less fortunate or those in troubled
times.
As the president of Tampa
Jewish Social Service, I am
constantly aware of how much is
being done. Is not this practice
(the helping of ones fellow man)
the true meaning of a peaceful,
healthy, happy, and prosperous
New Year? Yet, let us never be
content to rest on past laurels.
During this bright and shining
New Year, let us continue to do
ourselves proud.
From all of the board,
professionals, and volunteers of
Tampa Jewish Social Service, we
wish many good things for each
of you, and may we all have
bright and shining futures.
B. TERRY AIDMAN
President of Tampa Jewish
Social Service
To the Jewish community of
Tampa:
As we begin 5740, I extend
greetings to all of you from the
staff, officers, board and
members of the Jewish Com-
munity Center.
This past year has been a very
successful one for the Center
which only means that we have
been able to serve the community
in more ways than ever before.
And you, the community have
responded by taking advantage
of the many and varied programs
which the Center has to offer.
We wish for one and all a
healthy and prosperous new year.
A year we spend together, in
peace, enjoying our freedom as
Jews in America.
SARA RICHTER,
President
Tampa Jewish
Community Center
Publishers View Book Fair Boycott
IW YORK (JTA) -
ksentatives of American and
(national publishing
nations attending the
ow Book Fair in Moscow
kted that they might
pit future book fairs in the
capital unless Soviet
times pledged not to bar
liiors and ban books, ac-
ng to reports reaching here
IMoscow.
ps warning came at a news
rence called by American
briers where they announced
[they had lodged a strong
1st with Soviet officials
ring the confiscation of
three dozen books which
titan publishers had brought
u- fair. The books included
js by Jewish authors, works
ng with the Holocaust and
|azi era, and books written
t>viut dissidents.
ORDING TO reports
Moscow, some of the
[seated books are: The
Ira ted History of the Third
I. by John Bradley, Grosset
Dunlap; "Identity:
unture in Living Judaism"
f er identification of the book
not available): The Face of
fhird Reich, by Joachim C.
Pantheon: Hitler, by
Mm C. Fest, Random
t; and White Nights: The
' of a Prisoner in Russia, by
Khem Begin, Harper and
FEW BOOKS from the
nation of Jewish Book
shers taken by the Soviet
(rities for "consideration"
Holocaust. Years: Society
edited by Roselle
ak.Tantam; To Dance: The
\biography of Valery
by Valery Panov and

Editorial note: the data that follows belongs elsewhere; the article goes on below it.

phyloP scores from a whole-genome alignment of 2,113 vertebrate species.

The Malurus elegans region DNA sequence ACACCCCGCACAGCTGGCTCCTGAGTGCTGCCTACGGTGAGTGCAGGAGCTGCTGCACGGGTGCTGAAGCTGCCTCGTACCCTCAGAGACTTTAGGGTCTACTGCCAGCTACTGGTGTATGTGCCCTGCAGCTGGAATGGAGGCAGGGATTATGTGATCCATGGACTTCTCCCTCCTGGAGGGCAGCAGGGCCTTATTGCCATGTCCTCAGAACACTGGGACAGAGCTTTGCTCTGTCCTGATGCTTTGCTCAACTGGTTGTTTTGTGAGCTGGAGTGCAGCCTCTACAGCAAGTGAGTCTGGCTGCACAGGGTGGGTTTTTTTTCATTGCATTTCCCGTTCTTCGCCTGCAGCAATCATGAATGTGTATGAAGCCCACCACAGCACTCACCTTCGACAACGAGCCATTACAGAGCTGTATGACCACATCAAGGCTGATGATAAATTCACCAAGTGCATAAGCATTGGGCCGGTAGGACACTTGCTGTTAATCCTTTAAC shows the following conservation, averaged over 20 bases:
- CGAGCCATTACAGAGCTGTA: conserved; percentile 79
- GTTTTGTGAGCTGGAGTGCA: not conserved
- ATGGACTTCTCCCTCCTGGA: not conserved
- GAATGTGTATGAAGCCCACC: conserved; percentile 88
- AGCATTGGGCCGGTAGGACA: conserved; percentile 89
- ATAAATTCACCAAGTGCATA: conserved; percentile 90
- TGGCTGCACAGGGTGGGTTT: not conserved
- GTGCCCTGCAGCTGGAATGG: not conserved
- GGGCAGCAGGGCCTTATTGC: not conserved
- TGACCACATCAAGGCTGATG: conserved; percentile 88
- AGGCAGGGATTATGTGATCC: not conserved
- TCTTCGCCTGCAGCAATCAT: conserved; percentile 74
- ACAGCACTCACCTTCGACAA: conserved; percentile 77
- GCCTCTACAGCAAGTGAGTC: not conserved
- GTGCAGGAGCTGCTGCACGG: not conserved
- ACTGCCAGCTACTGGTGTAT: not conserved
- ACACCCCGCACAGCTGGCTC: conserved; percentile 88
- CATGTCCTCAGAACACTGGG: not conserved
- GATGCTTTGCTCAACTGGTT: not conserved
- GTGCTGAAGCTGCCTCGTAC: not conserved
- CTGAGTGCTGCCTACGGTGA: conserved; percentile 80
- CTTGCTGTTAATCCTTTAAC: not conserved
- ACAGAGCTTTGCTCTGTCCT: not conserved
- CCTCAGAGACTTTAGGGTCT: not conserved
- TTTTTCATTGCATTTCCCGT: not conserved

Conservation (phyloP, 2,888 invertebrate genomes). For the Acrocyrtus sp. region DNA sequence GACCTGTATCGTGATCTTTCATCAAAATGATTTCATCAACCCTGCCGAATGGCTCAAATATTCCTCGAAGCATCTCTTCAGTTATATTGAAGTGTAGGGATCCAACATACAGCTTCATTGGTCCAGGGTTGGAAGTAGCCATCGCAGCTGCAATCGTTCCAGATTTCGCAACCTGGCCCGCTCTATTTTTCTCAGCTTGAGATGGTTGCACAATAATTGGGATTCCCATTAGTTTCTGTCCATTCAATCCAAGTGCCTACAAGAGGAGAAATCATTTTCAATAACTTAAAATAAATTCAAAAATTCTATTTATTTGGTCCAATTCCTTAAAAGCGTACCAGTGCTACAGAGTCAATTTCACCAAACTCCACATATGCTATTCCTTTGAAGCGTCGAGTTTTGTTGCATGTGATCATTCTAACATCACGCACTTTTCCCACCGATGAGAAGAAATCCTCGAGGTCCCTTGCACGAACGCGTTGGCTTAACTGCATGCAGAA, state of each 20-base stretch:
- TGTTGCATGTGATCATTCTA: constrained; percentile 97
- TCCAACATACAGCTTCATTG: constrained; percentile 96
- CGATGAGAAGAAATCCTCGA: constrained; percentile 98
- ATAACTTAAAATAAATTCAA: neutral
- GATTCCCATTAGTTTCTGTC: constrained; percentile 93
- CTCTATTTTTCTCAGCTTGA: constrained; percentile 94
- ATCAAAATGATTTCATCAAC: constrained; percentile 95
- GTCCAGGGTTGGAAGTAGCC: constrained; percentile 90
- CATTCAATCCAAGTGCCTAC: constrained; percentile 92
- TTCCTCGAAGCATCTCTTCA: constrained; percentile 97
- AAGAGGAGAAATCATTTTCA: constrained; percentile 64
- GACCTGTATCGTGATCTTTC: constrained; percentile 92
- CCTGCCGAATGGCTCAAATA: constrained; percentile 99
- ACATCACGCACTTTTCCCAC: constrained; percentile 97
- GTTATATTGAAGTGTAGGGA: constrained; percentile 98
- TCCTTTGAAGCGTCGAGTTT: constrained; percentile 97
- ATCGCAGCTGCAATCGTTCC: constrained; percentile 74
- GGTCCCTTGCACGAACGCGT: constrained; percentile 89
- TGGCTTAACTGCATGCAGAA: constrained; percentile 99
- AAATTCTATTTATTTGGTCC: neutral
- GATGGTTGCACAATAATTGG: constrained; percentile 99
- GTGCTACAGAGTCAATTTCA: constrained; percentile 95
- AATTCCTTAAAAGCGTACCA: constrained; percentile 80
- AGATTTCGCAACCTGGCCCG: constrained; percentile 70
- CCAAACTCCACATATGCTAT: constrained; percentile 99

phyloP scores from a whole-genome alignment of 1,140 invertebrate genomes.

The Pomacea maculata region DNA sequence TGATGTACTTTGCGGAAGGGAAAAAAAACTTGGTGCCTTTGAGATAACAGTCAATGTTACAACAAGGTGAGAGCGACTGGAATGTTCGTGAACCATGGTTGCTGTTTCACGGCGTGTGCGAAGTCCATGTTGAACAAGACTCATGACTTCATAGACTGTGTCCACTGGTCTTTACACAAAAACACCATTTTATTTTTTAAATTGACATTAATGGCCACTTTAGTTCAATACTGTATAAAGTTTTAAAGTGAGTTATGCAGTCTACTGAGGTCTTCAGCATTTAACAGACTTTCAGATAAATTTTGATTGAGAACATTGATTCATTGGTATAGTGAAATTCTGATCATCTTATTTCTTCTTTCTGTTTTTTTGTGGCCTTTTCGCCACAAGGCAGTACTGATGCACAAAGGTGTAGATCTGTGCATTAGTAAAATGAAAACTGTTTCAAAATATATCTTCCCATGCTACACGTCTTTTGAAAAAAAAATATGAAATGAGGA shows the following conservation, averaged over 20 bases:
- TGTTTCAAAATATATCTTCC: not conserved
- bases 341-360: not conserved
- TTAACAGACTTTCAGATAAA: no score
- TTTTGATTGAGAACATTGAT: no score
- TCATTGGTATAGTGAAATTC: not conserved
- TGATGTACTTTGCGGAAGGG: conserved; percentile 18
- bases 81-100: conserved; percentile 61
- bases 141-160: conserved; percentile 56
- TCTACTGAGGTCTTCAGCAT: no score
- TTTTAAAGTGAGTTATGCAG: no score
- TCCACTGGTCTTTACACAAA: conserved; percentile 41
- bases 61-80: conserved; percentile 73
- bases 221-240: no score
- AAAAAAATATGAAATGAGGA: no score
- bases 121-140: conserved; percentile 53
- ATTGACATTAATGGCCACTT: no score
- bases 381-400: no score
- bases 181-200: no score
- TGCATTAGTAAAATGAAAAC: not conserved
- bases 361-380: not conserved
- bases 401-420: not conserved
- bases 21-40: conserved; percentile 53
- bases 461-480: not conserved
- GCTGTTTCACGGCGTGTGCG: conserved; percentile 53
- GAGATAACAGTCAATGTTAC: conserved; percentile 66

e Feifer, Knopf; The Kids
Went to Israel:
^tographical Sketches of
Young Immigrants, by Harold
Flender, Washington Square
Press; The Jericho Com-
mandment, by James Patterson,
Crown; The Pictorial History of
the Jewish People, by Nathan
Ausubel, Crown: and Mv
Country, by
dom House.
Abba Eban, Ran-
Some of the books seized were
returned, it was reported. The
Moscow Book Fair is being
attended by 2,000 pubUshers
representing some 70 countries.

H./A^,rf^,n ofSPeouiaty of Male
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Ben Greenbaum, president of the Tampa Jewish Federation;
SaraRichter, president of the Jewish Community Center; and
B. Terry Aidman, president of Tampa Jewish Social Service,
extend holiday greetings.
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yS^HTihFiondian oj Tampu_
Jewish Fioridian Punch and Judy Show in Havi
of Tampa
Bualneaa Office 3685 Henderson Blvd., Tampa. Fls 3M0B
Telephone 872-4470
FREDK SHOCHET SUZANNE SHOCHET JUDITH R03ENKRANZ
Editor and Publisher Executive Editor Associate Editor
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Published Every Fristey by The Jewish FloHdhui of Tampa
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Th* JeWSSI Kim.tii.in munuim nu In* Hat I'eopl* receiving lh papvr who hava not aubacrltwd
mrvitlv ar* jbTlbrm lhrouh .uruii-mmi with thf lawlah FdrUon of Tampa wlwraby II BDptr
ytsi In h'rtutrrt from tnvlrronirilxilionalur a nubi* nplton to Ihr paper Anyone wishing tocancal such a
-uhv. Mtlmn tltxnlil nntifv Th<* |.-wth S'lorMttsll >i lhe Federation
Friday, September 21,1979
Volume 1
29 ELUL 5739
Number 25
What Andy Really Said
We resent the implications ot the statement
made by former UN Ambassador Andrew Young in
France on his way to Africa as reported by our Paris
correspondent, Edwin Eytan.
In an interview with the French weekly, Le
Nouvel Observateur, Young declared that "The
Blacks are not anti-Semites. The proof is that in spite
of everything which has happened there has not been
a single act of anti-Jewish violence."
Here goes Andy Young foot-in-mouth once
again. His statement means only one thing: Were the
Black American community anti-Semitic, it would